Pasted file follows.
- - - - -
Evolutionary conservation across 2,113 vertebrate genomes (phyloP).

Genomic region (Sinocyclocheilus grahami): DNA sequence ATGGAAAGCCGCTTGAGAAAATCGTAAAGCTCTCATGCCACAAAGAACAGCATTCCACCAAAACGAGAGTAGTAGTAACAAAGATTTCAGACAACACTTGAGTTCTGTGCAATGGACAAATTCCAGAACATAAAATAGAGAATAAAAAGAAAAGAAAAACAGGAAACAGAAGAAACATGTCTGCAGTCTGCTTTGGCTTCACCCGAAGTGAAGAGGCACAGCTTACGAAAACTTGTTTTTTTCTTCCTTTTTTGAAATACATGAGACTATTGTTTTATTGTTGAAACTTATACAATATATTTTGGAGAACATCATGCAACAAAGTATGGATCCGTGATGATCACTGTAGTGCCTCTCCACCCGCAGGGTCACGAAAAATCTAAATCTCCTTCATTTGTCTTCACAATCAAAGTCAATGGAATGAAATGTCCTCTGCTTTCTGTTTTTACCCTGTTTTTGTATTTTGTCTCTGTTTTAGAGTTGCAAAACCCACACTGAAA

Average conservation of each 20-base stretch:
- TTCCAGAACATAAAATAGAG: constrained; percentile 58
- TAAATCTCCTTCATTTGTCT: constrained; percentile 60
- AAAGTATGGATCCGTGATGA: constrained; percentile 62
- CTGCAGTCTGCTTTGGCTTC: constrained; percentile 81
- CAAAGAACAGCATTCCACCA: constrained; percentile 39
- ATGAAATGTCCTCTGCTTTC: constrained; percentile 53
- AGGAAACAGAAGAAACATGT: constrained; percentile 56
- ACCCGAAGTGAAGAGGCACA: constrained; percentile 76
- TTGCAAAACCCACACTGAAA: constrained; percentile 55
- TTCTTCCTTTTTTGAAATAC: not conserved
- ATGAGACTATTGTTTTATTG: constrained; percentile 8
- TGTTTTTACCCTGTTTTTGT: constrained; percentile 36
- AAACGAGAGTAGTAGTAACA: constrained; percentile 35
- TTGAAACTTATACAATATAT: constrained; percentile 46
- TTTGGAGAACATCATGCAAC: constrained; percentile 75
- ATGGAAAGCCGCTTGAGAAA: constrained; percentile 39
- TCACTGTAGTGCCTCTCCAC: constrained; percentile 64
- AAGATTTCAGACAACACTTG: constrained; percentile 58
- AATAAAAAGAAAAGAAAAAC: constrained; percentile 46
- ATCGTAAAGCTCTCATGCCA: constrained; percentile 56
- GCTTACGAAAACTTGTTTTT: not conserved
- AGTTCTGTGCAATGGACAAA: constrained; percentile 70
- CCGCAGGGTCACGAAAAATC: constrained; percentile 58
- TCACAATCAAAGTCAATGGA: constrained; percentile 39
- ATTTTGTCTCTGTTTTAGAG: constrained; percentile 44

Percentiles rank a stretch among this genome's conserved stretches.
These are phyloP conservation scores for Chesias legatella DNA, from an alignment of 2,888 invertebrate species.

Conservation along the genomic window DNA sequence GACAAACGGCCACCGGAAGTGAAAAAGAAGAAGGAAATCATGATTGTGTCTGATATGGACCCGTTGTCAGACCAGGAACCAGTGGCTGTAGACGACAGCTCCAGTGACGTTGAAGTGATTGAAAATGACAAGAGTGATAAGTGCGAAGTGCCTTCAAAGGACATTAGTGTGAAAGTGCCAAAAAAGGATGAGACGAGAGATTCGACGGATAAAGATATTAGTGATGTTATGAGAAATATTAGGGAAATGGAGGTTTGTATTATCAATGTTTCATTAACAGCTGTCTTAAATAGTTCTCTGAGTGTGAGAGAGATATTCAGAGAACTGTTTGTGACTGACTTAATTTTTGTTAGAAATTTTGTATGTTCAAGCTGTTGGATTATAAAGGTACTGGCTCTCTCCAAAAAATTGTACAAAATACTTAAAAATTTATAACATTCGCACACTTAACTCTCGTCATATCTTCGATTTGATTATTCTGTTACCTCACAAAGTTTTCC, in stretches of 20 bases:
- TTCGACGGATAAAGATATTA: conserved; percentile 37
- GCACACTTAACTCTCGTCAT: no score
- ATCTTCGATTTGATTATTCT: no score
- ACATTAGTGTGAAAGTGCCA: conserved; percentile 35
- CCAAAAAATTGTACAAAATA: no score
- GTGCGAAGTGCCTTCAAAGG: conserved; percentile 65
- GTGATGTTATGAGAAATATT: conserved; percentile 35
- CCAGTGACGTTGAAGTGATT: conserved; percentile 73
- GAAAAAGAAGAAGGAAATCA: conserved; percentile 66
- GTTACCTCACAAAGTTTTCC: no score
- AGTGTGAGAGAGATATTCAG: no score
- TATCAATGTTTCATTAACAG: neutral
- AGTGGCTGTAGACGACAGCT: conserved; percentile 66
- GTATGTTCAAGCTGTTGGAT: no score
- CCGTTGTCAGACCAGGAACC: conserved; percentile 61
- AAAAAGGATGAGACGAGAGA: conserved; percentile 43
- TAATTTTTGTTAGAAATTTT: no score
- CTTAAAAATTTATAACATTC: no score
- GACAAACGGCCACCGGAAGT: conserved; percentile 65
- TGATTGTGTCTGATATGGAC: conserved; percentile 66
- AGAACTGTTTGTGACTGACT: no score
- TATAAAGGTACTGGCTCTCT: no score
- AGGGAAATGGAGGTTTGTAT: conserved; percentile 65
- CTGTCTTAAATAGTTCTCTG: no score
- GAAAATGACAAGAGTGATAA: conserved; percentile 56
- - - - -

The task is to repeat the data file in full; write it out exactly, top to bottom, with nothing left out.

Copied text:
Evolutionary conservation across 2,113 vertebrate genomes (phyloP).

Genomic region (Sinocyclocheilus grahami): DNA sequence ATGGAAAGCCGCTTGAGAAAATCGTAAAGCTCTCATGCCACAAAGAACAGCATTCCACCAAAACGAGAGTAGTAGTAACAAAGATTTCAGACAACACTTGAGTTCTGTGCAATGGACAAATTCCAGAACATAAAATAGAGAATAAAAAGAAAAGAAAAACAGGAAACAGAAGAAACATGTCTGCAGTCTGCTTTGGCTTCACCCGAAGTGAAGAGGCACAGCTTACGAAAACTTGTTTTTTTCTTCCTTTTTTGAAATACATGAGACTATTGTTTTATTGTTGAAACTTATACAATATATTTTGGAGAACATCATGCAACAAAGTATGGATCCGTGATGATCACTGTAGTGCCTCTCCACCCGCAGGGTCACGAAAAATCTAAATCTCCTTCATTTGTCTTCACAATCAAAGTCAATGGAATGAAATGTCCTCTGCTTTCTGTTTTTACCCTGTTTTTGTATTTTGTCTCTGTTTTAGAGTTGCAAAACCCACACTGAAA

Average conservation of each 20-base stretch:
- TTCCAGAACATAAAATAGAG: constrained; percentile 58
- TAAATCTCCTTCATTTGTCT: constrained; percentile 60
- AAAGTATGGATCCGTGATGA: constrained; percentile 62
- CTGCAGTCTGCTTTGGCTTC: constrained; percentile 81
- CAAAGAACAGCATTCCACCA: constrained; percentile 39
- ATGAAATGTCCTCTGCTTTC: constrained; percentile 53
- AGGAAACAGAAGAAACATGT: constrained; percentile 56
- ACCCGAAGTGAAGAGGCACA: constrained; percentile 76
- TTGCAAAACCCACACTGAAA: constrained; percentile 55
- TTCTTCCTTTTTTGAAATAC: not conserved
- ATGAGACTATTGTTTTATTG: constrained; percentile 8
- TGTTTTTACCCTGTTTTTGT: constrained; percentile 36
- AAACGAGAGTAGTAGTAACA: constrained; percentile 35
- TTGAAACTTATACAATATAT: constrained; percentile 46
- TTTGGAGAACATCATGCAAC: constrained; percentile 75
- ATGGAAAGCCGCTTGAGAAA: constrained; percentile 39
- TCACTGTAGTGCCTCTCCAC: constrained; percentile 64
- AAGATTTCAGACAACACTTG: constrained; percentile 58
- AATAAAAAGAAAAGAAAAAC: constrained; percentile 46
- ATCGTAAAGCTCTCATGCCA: constrained; percentile 56
- GCTTACGAAAACTTGTTTTT: not conserved
- AGTTCTGTGCAATGGACAAA: constrained; percentile 70
- CCGCAGGGTCACGAAAAATC: constrained; percentile 58
- TCACAATCAAAGTCAATGGA: constrained; percentile 39
- ATTTTGTCTCTGTTTTAGAG: constrained; percentile 44

Percentiles rank a stretch among this genome's conserved stretches.
These are phyloP conservation scores for Chesias legatella DNA, from an alignment of 2,888 invertebrate species.

Conservation along the genomic window DNA sequence GACAAACGGCCACCGGAAGTGAAAAAGAAGAAGGAAATCATGATTGTGTCTGATATGGACCCGTTGTCAGACCAGGAACCAGTGGCTGTAGACGACAGCTCCAGTGACGTTGAAGTGATTGAAAATGACAAGAGTGATAAGTGCGAAGTGCCTTCAAAGGACATTAGTGTGAAAGTGCCAAAAAAGGATGAGACGAGAGATTCGACGGATAAAGATATTAGTGATGTTATGAGAAATATTAGGGAAATGGAGGTTTGTATTATCAATGTTTCATTAACAGCTGTCTTAAATAGTTCTCTGAGTGTGAGAGAGATATTCAGAGAACTGTTTGTGACTGACTTAATTTTTGTTAGAAATTTTGTATGTTCAAGCTGTTGGATTATAAAGGTACTGGCTCTCTCCAAAAAATTGTACAAAATACTTAAAAATTTATAACATTCGCACACTTAACTCTCGTCATATCTTCGATTTGATTATTCTGTTACCTCACAAAGTTTTCC, in stretches of 20 bases:
- TTCGACGGATAAAGATATTA: conserved; percentile 37
- GCACACTTAACTCTCGTCAT: no score
- ATCTTCGATTTGATTATTCT: no score
- ACATTAGTGTGAAAGTGCCA: conserved; percentile 35
- CCAAAAAATTGTACAAAATA: no score
- GTGCGAAGTGCCTTCAAAGG: conserved; percentile 65
- GTGATGTTATGAGAAATATT: conserved; percentile 35
- CCAGTGACGTTGAAGTGATT: conserved; percentile 73
- GAAAAAGAAGAAGGAAATCA: conserved; percentile 66
- GTTACCTCACAAAGTTTTCC: no score
- AGTGTGAGAGAGATATTCAG: no score
- TATCAATGTTTCATTAACAG: neutral
- AGTGGCTGTAGACGACAGCT: conserved; percentile 66
- GTATGTTCAAGCTGTTGGAT: no score
- CCGTTGTCAGACCAGGAACC: conserved; percentile 61
- AAAAAGGATGAGACGAGAGA: conserved; percentile 43
- TAATTTTTGTTAGAAATTTT: no score
- CTTAAAAATTTATAACATTC: no score
- GACAAACGGCCACCGGAAGT: conserved; percentile 65
- TGATTGTGTCTGATATGGAC: conserved; percentile 66
- AGAACTGTTTGTGACTGACT: no score
- TATAAAGGTACTGGCTCTCT: no score
- AGGGAAATGGAGGTTTGTAT: conserved; percentile 65
- CTGTCTTAAATAGTTCTCTG: no score
- GAAAATGACAAGAGTGATAA: conserved; percentile 56